$300: Could’ve skipped our engagement photoshoot. This would’ve saved an additional $84 (for my hair style that day plus Ken’s professional shave) and another $51.95 for the “prop” we used at our engagement session
$600: Could’ve had our reception at the Mess Hall indoor space at the campground instead of the outdoor pavilion. Since it was in November, we wanted to rent plastic siding walls in case it was chilly, which is was. This was very pricey.
$572.73: We also purchased three patio heaters and three propane tanks to keep our guests warm. If we had it indoors, this could’ve also been an avoidable expense. But I would like to point out that the indoor space would not have accommodated all our guests, so we would’ve had to have cut our guest list
$32.90: Certainly didn’t need some fancy-pants return address stamp, but it did look nice on our invitations and save-the-dates!
$203.60: for photobooth props and backdrops. Ken did a great job DIYing an amazing photobooth setup, but we did go a bit overboard on backdrops and props. But, the backdrops were also used for our invitations, so they did have a dual purpose
$535.52: We bought 10 digital cameras and 8 new SD cards to put on the reception tables as a kind of modern day spin on the disposable cameras. We loved the pictures that came from these, but definitely could’ve been avoided on a tighter budget
$760: Dance lessons. I LOVED taking dance lessons, but if we were forced to comply with a much tighter budget, this obviously could’ve been avoided.
$139.65: Could’ve worn just one wedding dress the entire evening and not bought the reception dress. Additionally, this would’ve also saved approximately $40 on alterations
$350: I was originally going to purchase a much plainer wedding band that was going to cost $400. In the end, I bought a diamond band that matches my engagement ring band for $750. I could’ve opted for the cheaper band and saved $350.
$66 (estimated): Could’ve simply used a plain vase for our sand ceremony instead of getting a custom etched shadowbox frame.
$540. We could’ve rented our venue for just two nights instead of three. The reason that I think one night would’ve been impossible is because you can’t check in until 3PM. I don’t know how you could get things set up quickly enough even for say, like a 6PM wedding or something. But, if you do think it is possible, then that would’ve saved us $1080 instead of just $540.
Total “Avoidable” Expenses: $7551.70
And there you have it folks!
Actual Expenses (-) Regrettable Expenses (-) Avoidable Expenses
$39 UNDER Budget instead of $8598.91 OVER Budget
How can this help you budget for your own wedding?
Did you notice one thing I did NOT cut to decrease these hypothetical expenses? LOWER OUR GUEST LIST. 150 guests? Still paid for.
I’m going to get on my soapbox for a second. Maybe a few.
The common wisdom among wedding experts everywhere is that lowering your guest list is the easiest way to save money on your wedding.
I CALL BULLSHIT.
There are a few reasons why lowering your guest list won’t have much of an impact:
- Most caterers and venues that we encountered have their own workaround to smaller guests lists have food and beverage minimums, no matter how many guests actually come. What we have found is that most caterers will charge for a minimum of 75-100 guests. So, it doesn’t matter if we’re willing to keep our guest list below 50. You’ll be charged for a minimum amount of guests anyway. You may pay for fewer tables and linens, but delivery and setup fees are typically the same.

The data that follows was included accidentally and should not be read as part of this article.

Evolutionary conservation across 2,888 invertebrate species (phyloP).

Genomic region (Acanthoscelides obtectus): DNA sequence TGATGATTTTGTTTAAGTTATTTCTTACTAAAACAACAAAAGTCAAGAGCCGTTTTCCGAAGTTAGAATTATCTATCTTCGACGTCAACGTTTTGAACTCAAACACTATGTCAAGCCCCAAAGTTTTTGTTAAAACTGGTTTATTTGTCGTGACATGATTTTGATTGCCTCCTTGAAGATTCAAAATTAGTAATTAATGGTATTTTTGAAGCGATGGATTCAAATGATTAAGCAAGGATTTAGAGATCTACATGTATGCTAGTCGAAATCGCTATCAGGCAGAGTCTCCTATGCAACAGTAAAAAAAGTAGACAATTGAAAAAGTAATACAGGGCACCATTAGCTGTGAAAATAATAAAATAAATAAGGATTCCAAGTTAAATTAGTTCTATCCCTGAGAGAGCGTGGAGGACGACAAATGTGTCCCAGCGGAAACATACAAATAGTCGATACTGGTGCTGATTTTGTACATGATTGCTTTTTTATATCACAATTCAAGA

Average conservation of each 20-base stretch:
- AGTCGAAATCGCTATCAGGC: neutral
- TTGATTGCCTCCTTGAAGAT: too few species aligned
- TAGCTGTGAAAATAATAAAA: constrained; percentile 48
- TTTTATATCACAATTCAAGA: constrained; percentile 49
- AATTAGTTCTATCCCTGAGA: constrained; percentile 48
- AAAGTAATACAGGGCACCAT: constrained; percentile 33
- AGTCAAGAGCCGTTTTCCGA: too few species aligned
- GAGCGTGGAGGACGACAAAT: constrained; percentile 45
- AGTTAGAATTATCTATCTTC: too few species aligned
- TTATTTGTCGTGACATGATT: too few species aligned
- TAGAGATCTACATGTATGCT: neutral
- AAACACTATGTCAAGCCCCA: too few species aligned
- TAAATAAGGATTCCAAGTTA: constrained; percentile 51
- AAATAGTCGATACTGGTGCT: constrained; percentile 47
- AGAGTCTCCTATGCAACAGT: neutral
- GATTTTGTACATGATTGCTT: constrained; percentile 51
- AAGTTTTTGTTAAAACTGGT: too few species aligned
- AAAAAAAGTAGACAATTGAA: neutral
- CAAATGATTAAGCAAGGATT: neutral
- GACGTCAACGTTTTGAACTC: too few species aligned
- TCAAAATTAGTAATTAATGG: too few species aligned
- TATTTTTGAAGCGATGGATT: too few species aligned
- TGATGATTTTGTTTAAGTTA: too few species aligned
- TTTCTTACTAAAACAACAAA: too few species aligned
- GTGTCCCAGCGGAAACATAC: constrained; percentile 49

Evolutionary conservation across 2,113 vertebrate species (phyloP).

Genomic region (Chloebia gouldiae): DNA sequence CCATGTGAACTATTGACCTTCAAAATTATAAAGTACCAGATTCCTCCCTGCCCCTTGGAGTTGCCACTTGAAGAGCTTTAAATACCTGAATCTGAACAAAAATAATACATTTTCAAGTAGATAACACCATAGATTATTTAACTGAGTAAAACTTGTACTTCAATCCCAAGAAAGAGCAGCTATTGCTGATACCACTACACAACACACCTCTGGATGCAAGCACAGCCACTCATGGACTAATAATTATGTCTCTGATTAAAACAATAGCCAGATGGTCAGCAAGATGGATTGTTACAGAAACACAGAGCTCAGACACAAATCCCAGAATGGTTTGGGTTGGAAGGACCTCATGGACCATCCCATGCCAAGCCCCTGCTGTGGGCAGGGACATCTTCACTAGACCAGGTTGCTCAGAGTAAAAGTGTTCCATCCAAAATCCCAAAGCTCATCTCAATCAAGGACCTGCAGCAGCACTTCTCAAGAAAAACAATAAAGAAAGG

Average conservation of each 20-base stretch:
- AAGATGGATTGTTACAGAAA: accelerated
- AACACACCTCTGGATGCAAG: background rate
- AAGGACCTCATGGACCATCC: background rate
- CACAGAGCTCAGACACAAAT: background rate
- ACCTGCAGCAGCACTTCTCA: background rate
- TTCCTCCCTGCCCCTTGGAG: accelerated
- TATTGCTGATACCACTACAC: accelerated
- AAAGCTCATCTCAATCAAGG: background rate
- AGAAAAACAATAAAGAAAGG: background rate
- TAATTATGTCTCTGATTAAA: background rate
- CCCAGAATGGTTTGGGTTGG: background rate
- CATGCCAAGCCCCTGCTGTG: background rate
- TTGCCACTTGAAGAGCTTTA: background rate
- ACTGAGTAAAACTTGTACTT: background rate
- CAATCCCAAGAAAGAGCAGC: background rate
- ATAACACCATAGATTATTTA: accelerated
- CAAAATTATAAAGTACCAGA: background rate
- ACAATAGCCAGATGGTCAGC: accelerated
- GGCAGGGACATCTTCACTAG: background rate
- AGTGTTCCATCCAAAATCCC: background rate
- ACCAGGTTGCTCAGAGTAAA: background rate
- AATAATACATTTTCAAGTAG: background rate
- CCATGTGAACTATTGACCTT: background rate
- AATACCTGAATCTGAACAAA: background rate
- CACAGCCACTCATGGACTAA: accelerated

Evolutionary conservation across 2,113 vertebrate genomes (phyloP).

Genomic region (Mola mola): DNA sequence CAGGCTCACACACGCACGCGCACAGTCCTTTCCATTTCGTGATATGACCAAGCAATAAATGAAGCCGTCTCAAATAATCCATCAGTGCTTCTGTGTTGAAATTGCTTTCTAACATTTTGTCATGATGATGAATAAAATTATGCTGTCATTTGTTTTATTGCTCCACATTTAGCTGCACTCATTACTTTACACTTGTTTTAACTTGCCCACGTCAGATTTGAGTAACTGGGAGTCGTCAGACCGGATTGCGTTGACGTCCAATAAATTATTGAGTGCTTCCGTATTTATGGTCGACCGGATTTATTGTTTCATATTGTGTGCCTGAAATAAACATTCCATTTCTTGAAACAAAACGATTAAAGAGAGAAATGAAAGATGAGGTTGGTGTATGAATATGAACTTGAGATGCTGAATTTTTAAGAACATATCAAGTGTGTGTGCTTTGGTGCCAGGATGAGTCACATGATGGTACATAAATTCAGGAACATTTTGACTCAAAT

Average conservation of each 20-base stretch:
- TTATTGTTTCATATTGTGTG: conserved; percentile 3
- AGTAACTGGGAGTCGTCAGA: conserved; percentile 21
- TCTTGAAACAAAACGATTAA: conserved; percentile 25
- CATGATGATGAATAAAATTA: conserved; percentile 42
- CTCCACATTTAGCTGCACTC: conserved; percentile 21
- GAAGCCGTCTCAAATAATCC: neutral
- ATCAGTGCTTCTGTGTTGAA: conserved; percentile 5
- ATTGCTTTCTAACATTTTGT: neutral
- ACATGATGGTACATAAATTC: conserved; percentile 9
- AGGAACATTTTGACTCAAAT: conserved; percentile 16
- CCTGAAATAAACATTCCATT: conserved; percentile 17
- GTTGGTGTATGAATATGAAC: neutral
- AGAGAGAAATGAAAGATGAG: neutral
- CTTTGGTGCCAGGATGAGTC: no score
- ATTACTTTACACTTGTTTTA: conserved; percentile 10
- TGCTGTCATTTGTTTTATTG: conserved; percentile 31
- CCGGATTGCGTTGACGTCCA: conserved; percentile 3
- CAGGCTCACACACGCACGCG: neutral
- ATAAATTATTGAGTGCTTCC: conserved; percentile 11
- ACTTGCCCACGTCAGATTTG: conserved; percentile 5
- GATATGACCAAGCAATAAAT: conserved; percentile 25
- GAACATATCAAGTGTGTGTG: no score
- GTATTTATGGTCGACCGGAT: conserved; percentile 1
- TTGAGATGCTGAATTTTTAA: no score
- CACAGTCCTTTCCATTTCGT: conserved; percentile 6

- If you are having an off-site wedding (meaning that the venue itself does not provide catering) then there are several sunk costs associated with the catering, regardless of how many people you have. Setup, delivery, equipment, and a minimum of personnel are among those sunk costs. For the most part, we have found that amount does not vary much regardless of how many guests we account for.
I know there are fans of “intimate weddings” out there, who only want to invite 20 people to their wedding. More power to them.
But for folks who WANT to invite tons of people, but can’t because they think they think that chopping their guest list is the only way to save money, remember Tuesday’s post!
60% of our expenses were under $500! Yep, added together, our expenses under $500 came to more than $14,000. So, cutting a bunch of the SMALL stuff can help your budget significantly!
Just remember, what would you rather have? A very well adorned rustic-chic-glam (or whatever) wedding that only half your friends can come to, or cut back on all those small expenses and invite ALL your family and friends?
I know what I would decide!
[…] here’s why. Despite about $1000 worth of “regrettable” expenses, there is nothing else, and I mean nothing, that I would’ve cut or changed from our wedding. So […]
I think a list like this is really going to help other brides out. I talk with so many of my friends who had expensive weddings and they always have a list of regrettable expenses. They then pass that list on to their friends who in the process of their wedding. I think it helps girls look at their wedding planning a little more objectively. “Man, I really want this $60 personalized bunting, but do I really need it?” It’s sort of like our regrets help other brides avoid theirs.
But, I guess what I also found interesting about this post was that we are in totally opposite positions. Despite having an income that would pay for a more expensive wedding, you made the logical and practical decision to spend less. I don’t think many couples would do that and I admire you for it.
My husband and I had a $15,000 budget not only because we thought it was silly to go into debt for a wedding but because we had to. To be honest, we didn’t even have that. If my parents didn’t help with the reception we would have had to elope. So this post actually kind of inspires me to think about what I would have changed had we had more money to spend. And while I had an amazing day and thought my wedding rocked, there are still things I would change if I had the ability and money to do it over.
Thanks for your comment Ariella! You know what’s really funny (or sad, depending on how you look at it) is that when I paid for each one of those “avoidable” expenses, I would just say over and over to myself, “You know, you really don’t need this, you really don’t.” But bride emotions start to run amok and you try to convince yourself that, while you know realistically that you don’t NEED it, that you do want it really really badly to make your wedding “look” the way weddings do nowadays. Like the bunting example you mentioned in your comment. I knew there was no reason I needed bunting and banners! But I was just like, “Oh, it will look so nice and it’ll be clearer to the guests what’s going on.” Ah, the silly things we convince ourselves of!